At the intersection of narrative theory and autobiography, the poems in R's Boat consider how a life might be rendered. Robertson's source texts are her own notebooks, as are the theoretical considerations of Rousseau (the R in question), and she creates a work that is self-referential but not bound by chronology or a constructed plot that might override emotional significance. One attribute of R's Boat is the transparency of the project itself. Intent is the poetry, rather than the impetus for poetic imagery. Robertson writes, in the long section "Face/":
I had insisted on my body's joy and little else.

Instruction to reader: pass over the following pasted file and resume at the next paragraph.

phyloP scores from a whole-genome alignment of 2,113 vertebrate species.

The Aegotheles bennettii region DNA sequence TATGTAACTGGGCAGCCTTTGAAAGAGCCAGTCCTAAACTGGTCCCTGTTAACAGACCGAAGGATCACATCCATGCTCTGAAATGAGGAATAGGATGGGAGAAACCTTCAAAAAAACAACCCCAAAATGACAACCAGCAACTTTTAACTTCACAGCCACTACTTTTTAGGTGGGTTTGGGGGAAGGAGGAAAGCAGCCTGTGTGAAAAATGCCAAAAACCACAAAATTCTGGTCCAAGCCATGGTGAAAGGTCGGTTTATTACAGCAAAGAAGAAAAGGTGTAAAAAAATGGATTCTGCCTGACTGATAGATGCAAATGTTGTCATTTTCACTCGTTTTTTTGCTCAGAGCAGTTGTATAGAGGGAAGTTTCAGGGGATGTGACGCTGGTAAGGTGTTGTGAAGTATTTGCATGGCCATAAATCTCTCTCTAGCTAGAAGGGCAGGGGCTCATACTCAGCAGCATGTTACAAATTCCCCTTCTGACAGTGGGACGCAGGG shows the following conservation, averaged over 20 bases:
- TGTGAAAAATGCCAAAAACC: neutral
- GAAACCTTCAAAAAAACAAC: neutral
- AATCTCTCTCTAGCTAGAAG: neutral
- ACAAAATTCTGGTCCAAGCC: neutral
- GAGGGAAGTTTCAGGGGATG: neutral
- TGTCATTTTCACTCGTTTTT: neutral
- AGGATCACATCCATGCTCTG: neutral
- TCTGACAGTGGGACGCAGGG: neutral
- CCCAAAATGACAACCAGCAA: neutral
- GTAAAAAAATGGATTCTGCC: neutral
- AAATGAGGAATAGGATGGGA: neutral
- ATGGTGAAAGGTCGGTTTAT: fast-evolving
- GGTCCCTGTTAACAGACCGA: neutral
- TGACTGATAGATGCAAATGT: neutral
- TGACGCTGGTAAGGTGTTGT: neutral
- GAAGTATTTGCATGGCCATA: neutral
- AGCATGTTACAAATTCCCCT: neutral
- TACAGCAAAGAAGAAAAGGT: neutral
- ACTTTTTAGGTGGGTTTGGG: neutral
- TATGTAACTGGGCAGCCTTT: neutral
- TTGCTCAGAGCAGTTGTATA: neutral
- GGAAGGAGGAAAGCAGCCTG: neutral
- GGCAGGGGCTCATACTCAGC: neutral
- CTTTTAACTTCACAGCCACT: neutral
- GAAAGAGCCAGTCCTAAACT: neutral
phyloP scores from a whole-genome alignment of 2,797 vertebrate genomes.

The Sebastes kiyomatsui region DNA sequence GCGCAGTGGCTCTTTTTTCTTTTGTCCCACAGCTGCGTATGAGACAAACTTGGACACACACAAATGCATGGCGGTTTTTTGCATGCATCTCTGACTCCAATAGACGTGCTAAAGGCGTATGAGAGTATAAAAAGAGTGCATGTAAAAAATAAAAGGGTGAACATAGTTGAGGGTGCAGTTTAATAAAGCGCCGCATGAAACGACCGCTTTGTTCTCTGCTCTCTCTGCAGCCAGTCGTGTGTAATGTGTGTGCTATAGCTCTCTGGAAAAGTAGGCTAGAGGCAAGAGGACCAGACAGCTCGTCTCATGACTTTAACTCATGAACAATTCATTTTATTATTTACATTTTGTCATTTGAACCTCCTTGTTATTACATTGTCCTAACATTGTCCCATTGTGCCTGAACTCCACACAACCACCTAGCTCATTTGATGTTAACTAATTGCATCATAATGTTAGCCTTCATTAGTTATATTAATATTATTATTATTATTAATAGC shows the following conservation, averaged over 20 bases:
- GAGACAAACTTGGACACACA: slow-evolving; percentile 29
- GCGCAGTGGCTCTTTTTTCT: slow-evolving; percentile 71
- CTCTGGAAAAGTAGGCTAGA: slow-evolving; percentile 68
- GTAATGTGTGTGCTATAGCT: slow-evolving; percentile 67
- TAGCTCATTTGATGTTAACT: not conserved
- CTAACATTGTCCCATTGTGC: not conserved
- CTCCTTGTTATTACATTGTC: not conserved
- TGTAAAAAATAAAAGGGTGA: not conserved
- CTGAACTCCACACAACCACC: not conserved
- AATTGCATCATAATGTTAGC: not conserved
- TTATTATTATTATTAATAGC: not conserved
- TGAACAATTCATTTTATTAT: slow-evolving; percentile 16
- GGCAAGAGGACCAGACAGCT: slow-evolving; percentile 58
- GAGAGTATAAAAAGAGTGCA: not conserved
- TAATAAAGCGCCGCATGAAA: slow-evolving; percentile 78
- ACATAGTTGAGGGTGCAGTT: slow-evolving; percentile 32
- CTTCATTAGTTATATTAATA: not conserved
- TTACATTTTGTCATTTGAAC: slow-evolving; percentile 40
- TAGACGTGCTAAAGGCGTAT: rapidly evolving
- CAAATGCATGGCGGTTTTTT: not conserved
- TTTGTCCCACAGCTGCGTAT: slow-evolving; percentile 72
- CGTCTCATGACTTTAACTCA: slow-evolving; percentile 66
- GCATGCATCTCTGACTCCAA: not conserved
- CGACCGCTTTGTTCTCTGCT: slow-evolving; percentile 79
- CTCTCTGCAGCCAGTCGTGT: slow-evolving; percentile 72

I will not remember, only transcribe.
This is the first time I've really wanted to be
Later, in the section "Utopia/":
I wanted narrative to be a picture of distances
ringed in purple.
R's Boat grapples with form, the constraint of language and tradition, and the challenge to avoid anything that might exist as template. The poems examine feminism, discourse, the body, and poetry itself through sumptuous, seductive language.
This book review originally appeared in American Poets, fall 2010, issue 39.